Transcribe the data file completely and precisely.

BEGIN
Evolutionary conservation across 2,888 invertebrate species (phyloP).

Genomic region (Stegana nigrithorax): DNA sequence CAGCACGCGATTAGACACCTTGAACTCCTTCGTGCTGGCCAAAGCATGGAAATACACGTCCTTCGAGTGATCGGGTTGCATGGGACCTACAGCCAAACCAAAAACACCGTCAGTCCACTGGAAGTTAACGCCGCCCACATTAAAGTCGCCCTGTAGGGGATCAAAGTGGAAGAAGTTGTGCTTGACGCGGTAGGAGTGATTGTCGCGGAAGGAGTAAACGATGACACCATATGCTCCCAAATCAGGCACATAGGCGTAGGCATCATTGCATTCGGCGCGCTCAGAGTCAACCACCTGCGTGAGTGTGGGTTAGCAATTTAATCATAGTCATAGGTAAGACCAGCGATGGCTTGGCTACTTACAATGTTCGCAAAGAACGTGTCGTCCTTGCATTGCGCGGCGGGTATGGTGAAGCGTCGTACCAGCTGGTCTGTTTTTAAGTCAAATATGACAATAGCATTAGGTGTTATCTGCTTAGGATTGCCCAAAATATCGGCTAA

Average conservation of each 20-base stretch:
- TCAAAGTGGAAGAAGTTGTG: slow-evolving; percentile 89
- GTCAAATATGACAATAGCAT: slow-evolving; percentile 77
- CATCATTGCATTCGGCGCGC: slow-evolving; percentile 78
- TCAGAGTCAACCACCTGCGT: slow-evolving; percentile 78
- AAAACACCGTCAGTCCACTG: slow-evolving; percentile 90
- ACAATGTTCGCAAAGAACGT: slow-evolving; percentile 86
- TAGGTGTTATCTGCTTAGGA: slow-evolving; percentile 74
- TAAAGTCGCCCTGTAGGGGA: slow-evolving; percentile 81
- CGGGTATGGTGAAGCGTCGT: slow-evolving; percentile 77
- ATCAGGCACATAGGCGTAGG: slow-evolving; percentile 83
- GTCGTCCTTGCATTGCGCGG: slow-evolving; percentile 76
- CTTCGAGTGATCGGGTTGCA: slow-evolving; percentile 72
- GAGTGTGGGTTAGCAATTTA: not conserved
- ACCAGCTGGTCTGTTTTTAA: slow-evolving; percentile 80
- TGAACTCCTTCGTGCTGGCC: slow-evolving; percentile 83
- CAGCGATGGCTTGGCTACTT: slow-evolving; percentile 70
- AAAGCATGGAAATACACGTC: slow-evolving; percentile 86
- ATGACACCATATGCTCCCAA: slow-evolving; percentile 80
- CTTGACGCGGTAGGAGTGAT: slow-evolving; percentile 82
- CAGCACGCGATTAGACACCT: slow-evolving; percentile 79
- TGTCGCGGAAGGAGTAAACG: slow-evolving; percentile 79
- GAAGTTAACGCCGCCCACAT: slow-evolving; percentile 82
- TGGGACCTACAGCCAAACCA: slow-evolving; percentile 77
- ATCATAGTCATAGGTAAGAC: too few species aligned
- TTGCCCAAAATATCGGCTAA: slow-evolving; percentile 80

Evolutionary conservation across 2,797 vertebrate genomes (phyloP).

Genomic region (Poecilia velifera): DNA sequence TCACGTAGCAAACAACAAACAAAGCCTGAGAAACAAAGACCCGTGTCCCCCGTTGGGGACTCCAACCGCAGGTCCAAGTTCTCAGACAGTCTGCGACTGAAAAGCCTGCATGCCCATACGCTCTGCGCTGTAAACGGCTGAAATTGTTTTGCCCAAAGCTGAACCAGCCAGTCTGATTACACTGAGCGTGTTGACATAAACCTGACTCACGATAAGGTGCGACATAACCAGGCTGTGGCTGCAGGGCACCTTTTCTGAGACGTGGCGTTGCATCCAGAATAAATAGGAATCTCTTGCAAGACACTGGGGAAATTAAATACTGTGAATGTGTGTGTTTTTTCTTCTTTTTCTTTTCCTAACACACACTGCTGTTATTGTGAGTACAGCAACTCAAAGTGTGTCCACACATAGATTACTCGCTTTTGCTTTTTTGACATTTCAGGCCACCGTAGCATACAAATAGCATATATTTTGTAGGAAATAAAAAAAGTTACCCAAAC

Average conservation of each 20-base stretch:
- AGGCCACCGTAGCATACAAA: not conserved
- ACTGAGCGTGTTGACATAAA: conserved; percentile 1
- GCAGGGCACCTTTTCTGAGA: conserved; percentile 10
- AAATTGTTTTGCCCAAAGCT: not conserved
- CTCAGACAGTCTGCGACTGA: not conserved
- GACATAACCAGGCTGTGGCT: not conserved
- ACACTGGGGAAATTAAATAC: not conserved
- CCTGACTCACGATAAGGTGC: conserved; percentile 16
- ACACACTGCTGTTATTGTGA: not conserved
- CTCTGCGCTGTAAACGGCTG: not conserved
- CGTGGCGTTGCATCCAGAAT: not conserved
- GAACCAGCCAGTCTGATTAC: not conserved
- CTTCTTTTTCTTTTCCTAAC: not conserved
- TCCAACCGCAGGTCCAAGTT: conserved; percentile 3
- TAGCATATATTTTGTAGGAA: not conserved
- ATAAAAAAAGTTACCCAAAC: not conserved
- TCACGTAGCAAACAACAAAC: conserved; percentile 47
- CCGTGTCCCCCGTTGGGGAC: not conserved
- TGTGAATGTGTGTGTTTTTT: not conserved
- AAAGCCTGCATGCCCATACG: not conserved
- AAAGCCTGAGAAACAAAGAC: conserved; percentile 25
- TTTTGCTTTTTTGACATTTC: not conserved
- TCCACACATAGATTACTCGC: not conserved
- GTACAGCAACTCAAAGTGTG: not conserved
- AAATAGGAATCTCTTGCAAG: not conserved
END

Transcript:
Evolutionary conservation across 2,888 invertebrate species (phyloP).

Genomic region (Stegana nigrithorax): DNA sequence CAGCACGCGATTAGACACCTTGAACTCCTTCGTGCTGGCCAAAGCATGGAAATACACGTCCTTCGAGTGATCGGGTTGCATGGGACCTACAGCCAAACCAAAAACACCGTCAGTCCACTGGAAGTTAACGCCGCCCACATTAAAGTCGCCCTGTAGGGGATCAAAGTGGAAGAAGTTGTGCTTGACGCGGTAGGAGTGATTGTCGCGGAAGGAGTAAACGATGACACCATATGCTCCCAAATCAGGCACATAGGCGTAGGCATCATTGCATTCGGCGCGCTCAGAGTCAACCACCTGCGTGAGTGTGGGTTAGCAATTTAATCATAGTCATAGGTAAGACCAGCGATGGCTTGGCTACTTACAATGTTCGCAAAGAACGTGTCGTCCTTGCATTGCGCGGCGGGTATGGTGAAGCGTCGTACCAGCTGGTCTGTTTTTAAGTCAAATATGACAATAGCATTAGGTGTTATCTGCTTAGGATTGCCCAAAATATCGGCTAA

Average conservation of each 20-base stretch:
- TCAAAGTGGAAGAAGTTGTG: slow-evolving; percentile 89
- GTCAAATATGACAATAGCAT: slow-evolving; percentile 77
- CATCATTGCATTCGGCGCGC: slow-evolving; percentile 78
- TCAGAGTCAACCACCTGCGT: slow-evolving; percentile 78
- AAAACACCGTCAGTCCACTG: slow-evolving; percentile 90
- ACAATGTTCGCAAAGAACGT: slow-evolving; percentile 86
- TAGGTGTTATCTGCTTAGGA: slow-evolving; percentile 74
- TAAAGTCGCCCTGTAGGGGA: slow-evolving; percentile 81
- CGGGTATGGTGAAGCGTCGT: slow-evolving; percentile 77
- ATCAGGCACATAGGCGTAGG: slow-evolving; percentile 83
- GTCGTCCTTGCATTGCGCGG: slow-evolving; percentile 76
- CTTCGAGTGATCGGGTTGCA: slow-evolving; percentile 72
- GAGTGTGGGTTAGCAATTTA: not conserved
- ACCAGCTGGTCTGTTTTTAA: slow-evolving; percentile 80
- TGAACTCCTTCGTGCTGGCC: slow-evolving; percentile 83
- CAGCGATGGCTTGGCTACTT: slow-evolving; percentile 70
- AAAGCATGGAAATACACGTC: slow-evolving; percentile 86
- ATGACACCATATGCTCCCAA: slow-evolving; percentile 80
- CTTGACGCGGTAGGAGTGAT: slow-evolving; percentile 82
- CAGCACGCGATTAGACACCT: slow-evolving; percentile 79
- TGTCGCGGAAGGAGTAAACG: slow-evolving; percentile 79
- GAAGTTAACGCCGCCCACAT: slow-evolving; percentile 82
- TGGGACCTACAGCCAAACCA: slow-evolving; percentile 77
- ATCATAGTCATAGGTAAGAC: too few species aligned
- TTGCCCAAAATATCGGCTAA: slow-evolving; percentile 80

Evolutionary conservation across 2,797 vertebrate genomes (phyloP).

Genomic region (Poecilia velifera): DNA sequence TCACGTAGCAAACAACAAACAAAGCCTGAGAAACAAAGACCCGTGTCCCCCGTTGGGGACTCCAACCGCAGGTCCAAGTTCTCAGACAGTCTGCGACTGAAAAGCCTGCATGCCCATACGCTCTGCGCTGTAAACGGCTGAAATTGTTTTGCCCAAAGCTGAACCAGCCAGTCTGATTACACTGAGCGTGTTGACATAAACCTGACTCACGATAAGGTGCGACATAACCAGGCTGTGGCTGCAGGGCACCTTTTCTGAGACGTGGCGTTGCATCCAGAATAAATAGGAATCTCTTGCAAGACACTGGGGAAATTAAATACTGTGAATGTGTGTGTTTTTTCTTCTTTTTCTTTTCCTAACACACACTGCTGTTATTGTGAGTACAGCAACTCAAAGTGTGTCCACACATAGATTACTCGCTTTTGCTTTTTTGACATTTCAGGCCACCGTAGCATACAAATAGCATATATTTTGTAGGAAATAAAAAAAGTTACCCAAAC

Average conservation of each 20-base stretch:
- AGGCCACCGTAGCATACAAA: not conserved
- ACTGAGCGTGTTGACATAAA: conserved; percentile 1
- GCAGGGCACCTTTTCTGAGA: conserved; percentile 10
- AAATTGTTTTGCCCAAAGCT: not conserved
- CTCAGACAGTCTGCGACTGA: not conserved
- GACATAACCAGGCTGTGGCT: not conserved
- ACACTGGGGAAATTAAATAC: not conserved
- CCTGACTCACGATAAGGTGC: conserved; percentile 16
- ACACACTGCTGTTATTGTGA: not conserved
- CTCTGCGCTGTAAACGGCTG: not conserved
- CGTGGCGTTGCATCCAGAAT: not conserved
- GAACCAGCCAGTCTGATTAC: not conserved
- CTTCTTTTTCTTTTCCTAAC: not conserved
- TCCAACCGCAGGTCCAAGTT: conserved; percentile 3
- TAGCATATATTTTGTAGGAA: not conserved
- ATAAAAAAAGTTACCCAAAC: not conserved
- TCACGTAGCAAACAACAAAC: conserved; percentile 47
- CCGTGTCCCCCGTTGGGGAC: not conserved
- TGTGAATGTGTGTGTTTTTT: not conserved
- AAAGCCTGCATGCCCATACG: not conserved
- AAAGCCTGAGAAACAAAGAC: conserved; percentile 25
- TTTTGCTTTTTTGACATTTC: not conserved
- TCCACACATAGATTACTCGC: not conserved
- GTACAGCAACTCAAAGTGTG: not conserved
- AAATAGGAATCTCTTGCAAG: not conserved